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Shuswap Lake houseboating allows you to explore this beautiful region

Shuswap Lake by Houseboat Over 3 days

Sweat is pouring off my face. I’m having a hard time breathing. And it’s not because I’m in a makeshift tent with three half naked guys late in the evening.

Let me back up a few hours. Around lunchtime I’d boarded a houseboat in Sicamous, BC – the house-boating capital of Canada – with four complete strangers; Mike, the travel writer from Calgary, Kevin our houseboat captain, Robyn from Shuswap Tourism and Howard from Thompson Okanagan Tourism.

The plan was to explore Shuswap Lake by houseboat over the course of three days and nights, with additional side trips and activities scheduled so we could get a real flavour for the area.

Our first night out with a beautiful view of the lake
Our first night out with a beautiful view

Here’s how three days on Shuswap Lake unfolded – using a houseboat as a base 

The first day started with a catered lunch followed by a round of golf at Hyde Mountain. Even though I’m not a golfer it was a fun few hours, especially since no one took it seriously. The one real golfer among us, Kevin, who looked after the Banff Springs Hotel golf course for years, was always enthusiastic with his encouragement, even if it was misplaced. And Hyde Mountain is a beautiful golf course.

The view from Hyde Mountain Golf Course over to the lake
The view from Hyde Mountain Golf Course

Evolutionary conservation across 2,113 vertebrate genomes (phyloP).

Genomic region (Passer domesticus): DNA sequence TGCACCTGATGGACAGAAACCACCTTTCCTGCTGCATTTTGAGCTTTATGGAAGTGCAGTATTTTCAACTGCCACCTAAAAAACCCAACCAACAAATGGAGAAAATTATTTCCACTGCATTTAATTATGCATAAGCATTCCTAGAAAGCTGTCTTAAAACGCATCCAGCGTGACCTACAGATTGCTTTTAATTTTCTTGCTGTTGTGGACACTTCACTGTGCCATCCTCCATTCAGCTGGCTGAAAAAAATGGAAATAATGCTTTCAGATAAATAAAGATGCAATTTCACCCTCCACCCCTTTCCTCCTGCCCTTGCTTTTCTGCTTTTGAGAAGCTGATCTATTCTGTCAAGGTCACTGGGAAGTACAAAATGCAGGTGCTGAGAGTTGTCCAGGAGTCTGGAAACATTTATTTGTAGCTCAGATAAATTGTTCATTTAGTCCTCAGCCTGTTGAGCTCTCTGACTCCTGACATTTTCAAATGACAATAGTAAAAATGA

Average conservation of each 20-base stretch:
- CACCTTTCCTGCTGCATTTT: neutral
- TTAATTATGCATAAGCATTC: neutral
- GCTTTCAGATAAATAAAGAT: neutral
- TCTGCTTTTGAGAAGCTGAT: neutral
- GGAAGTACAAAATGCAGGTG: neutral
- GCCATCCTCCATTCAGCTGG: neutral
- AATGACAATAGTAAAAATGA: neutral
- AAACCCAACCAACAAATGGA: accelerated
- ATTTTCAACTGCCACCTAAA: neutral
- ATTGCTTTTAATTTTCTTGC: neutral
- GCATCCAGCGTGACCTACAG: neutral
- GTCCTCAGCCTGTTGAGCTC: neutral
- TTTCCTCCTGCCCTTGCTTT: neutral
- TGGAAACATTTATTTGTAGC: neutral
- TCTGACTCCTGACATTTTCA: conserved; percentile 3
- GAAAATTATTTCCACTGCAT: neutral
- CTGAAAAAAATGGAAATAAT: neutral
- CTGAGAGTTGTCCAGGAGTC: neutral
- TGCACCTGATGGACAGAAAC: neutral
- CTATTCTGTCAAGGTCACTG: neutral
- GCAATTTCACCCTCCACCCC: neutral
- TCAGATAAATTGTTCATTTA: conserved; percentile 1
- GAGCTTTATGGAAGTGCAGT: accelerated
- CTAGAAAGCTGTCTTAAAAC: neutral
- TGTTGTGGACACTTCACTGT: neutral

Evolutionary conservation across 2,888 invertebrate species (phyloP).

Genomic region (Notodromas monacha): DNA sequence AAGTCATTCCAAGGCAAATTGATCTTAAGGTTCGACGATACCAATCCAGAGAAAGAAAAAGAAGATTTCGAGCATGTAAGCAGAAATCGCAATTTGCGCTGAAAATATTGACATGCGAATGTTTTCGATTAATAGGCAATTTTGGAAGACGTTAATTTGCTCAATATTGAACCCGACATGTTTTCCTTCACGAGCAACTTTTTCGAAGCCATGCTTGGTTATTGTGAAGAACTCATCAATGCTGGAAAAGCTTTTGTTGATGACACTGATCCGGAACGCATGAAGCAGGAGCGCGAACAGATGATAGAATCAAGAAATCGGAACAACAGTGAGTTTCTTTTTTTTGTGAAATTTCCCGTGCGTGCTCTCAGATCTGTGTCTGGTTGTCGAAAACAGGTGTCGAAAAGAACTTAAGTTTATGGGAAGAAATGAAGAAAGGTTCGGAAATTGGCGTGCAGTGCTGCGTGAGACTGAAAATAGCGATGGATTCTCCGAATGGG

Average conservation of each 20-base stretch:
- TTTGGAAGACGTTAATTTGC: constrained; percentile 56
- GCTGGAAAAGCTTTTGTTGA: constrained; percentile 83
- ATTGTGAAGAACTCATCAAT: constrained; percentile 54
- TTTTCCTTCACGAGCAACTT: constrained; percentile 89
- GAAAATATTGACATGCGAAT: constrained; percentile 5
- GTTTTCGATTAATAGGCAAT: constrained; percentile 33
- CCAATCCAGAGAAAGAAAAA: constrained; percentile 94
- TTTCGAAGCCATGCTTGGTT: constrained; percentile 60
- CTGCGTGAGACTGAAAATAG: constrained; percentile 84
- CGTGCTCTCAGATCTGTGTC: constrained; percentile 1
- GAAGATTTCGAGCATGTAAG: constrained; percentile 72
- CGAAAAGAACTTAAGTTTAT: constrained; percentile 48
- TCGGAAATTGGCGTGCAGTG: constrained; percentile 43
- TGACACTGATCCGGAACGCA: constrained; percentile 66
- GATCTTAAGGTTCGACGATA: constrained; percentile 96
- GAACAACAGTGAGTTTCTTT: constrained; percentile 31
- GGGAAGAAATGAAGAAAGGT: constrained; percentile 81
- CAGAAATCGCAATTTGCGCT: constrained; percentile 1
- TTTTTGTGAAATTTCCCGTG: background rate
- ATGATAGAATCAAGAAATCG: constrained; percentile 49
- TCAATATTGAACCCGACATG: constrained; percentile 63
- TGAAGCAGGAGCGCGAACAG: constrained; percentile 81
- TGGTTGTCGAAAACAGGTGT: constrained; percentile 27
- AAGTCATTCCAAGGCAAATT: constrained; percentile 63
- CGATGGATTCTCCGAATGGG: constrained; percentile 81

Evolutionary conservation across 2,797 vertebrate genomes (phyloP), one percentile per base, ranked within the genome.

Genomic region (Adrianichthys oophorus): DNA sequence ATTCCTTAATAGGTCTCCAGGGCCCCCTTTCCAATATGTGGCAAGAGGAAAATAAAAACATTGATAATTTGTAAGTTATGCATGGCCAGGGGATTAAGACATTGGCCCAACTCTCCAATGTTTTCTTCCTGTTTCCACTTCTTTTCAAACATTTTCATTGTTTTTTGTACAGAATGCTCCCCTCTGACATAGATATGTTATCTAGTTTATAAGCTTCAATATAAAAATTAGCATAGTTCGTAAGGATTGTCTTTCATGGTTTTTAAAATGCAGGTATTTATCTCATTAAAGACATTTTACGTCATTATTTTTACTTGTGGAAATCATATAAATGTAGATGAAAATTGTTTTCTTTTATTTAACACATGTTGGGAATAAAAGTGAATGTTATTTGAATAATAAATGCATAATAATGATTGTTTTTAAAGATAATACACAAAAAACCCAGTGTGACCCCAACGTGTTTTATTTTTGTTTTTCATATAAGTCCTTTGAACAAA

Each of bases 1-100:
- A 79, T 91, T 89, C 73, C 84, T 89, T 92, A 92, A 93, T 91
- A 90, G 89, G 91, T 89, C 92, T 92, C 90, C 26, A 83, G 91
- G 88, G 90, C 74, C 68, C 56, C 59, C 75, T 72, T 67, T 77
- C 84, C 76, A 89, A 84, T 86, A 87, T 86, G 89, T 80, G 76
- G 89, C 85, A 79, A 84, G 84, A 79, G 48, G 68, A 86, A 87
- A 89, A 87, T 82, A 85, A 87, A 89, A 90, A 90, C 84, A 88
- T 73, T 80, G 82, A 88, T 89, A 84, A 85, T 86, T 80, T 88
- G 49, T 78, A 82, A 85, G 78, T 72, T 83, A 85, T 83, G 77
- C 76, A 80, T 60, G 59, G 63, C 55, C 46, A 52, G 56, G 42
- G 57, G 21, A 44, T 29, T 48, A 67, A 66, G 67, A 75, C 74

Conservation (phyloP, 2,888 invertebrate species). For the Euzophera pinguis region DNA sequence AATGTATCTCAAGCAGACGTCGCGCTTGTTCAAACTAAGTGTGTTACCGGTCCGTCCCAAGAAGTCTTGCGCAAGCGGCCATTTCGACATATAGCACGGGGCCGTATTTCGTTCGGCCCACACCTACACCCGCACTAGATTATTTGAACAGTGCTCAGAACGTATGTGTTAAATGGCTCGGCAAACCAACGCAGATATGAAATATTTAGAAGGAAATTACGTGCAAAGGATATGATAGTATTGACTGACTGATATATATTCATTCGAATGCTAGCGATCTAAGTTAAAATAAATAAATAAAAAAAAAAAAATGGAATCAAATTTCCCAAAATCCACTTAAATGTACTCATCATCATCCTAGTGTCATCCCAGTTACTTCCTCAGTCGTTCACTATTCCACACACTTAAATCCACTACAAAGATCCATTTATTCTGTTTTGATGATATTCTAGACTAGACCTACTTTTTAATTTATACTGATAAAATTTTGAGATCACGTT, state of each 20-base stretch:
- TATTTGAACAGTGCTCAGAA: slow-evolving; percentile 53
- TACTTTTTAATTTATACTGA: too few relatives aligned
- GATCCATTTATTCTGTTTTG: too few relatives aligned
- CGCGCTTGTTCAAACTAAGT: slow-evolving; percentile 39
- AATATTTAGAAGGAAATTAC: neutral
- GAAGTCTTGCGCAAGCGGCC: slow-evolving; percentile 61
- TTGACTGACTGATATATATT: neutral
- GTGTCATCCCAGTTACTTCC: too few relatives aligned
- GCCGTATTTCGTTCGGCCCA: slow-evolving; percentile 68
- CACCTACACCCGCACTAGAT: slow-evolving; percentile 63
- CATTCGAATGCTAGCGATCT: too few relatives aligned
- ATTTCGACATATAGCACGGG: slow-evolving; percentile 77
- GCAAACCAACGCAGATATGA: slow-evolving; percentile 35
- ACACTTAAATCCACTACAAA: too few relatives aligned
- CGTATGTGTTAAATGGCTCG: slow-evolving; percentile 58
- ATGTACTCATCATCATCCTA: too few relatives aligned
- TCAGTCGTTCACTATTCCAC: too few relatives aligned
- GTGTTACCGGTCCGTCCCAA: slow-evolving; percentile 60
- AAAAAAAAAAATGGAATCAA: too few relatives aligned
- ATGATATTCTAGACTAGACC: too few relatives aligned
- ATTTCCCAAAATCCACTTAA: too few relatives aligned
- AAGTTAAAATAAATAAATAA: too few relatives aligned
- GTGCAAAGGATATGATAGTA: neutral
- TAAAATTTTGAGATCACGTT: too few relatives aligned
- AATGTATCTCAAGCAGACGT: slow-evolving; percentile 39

Houseboating allows you to explore this beautiful region
Beautiful scenery seen around the lake

After that the rest of the day was spent motoring over to a beach for the night – and then sipping local wines from some of the most northern wineries on the planet. It seems though that Kevin has a plan he’ll reveal as the day turns to night.

Kevin gets to work outside building a fire. I’m not sure any of us appreciated what he was up to initially. We were probably rehashing our golf experience – though I bet Mike was pondering his coin toss loss.

When we first got on board Mike and I had to pick rooms. I won the coin toss and scored the stateroom with the sliding glass door looking out to the back. Twin Anchors boasts on their website that the houseboat has five staterooms.

Although the amenities on board are fantastic (fireplace/washer/dryer/great kitchen/DVD player/BBQ/hot-tub…), I think stateroom is a misnomer. My room was great but the other four staterooms were not exactly what I would describe as a stateroom. In fact Kevin declared that he felt like a rodent crawling up into a nest every night.

My stateroom - and the best bedroom on the houseboat
My stateroom – and the best bedroom on the houseboat

Dinner was another catered affair – barbecued salmon, chicken and beef kebabs, sesame stir fried vegetables and rice. Dessert was a gorgeous chocolate birthday cake for me.

Howard expertly cooking kebabs on the outdoor BBQ
Howard expertly cooking kebabs on the outdoor BBQ
Our very spacious and well-appointed kitchen area
Our very spacious and well-appointed kitchen area

Time for a sweat lodge 

It wasn’t until after dinner I fully appreciated what Kevin was up to. He wasn’t building a fire just for the fun of it, but to heat rocks for at least two hours so they’d be hot enough to provide a sweat lodge experience.

In fact he’d brought on board a duffle bag with all the tools to make a sweat lodge – a couple of tarps, something to fasten them together, work gloves and a shovel for moving the hot rocks.

"Captain Kevin in front of his sweat-lodge; the red glow is from the rocks and steam""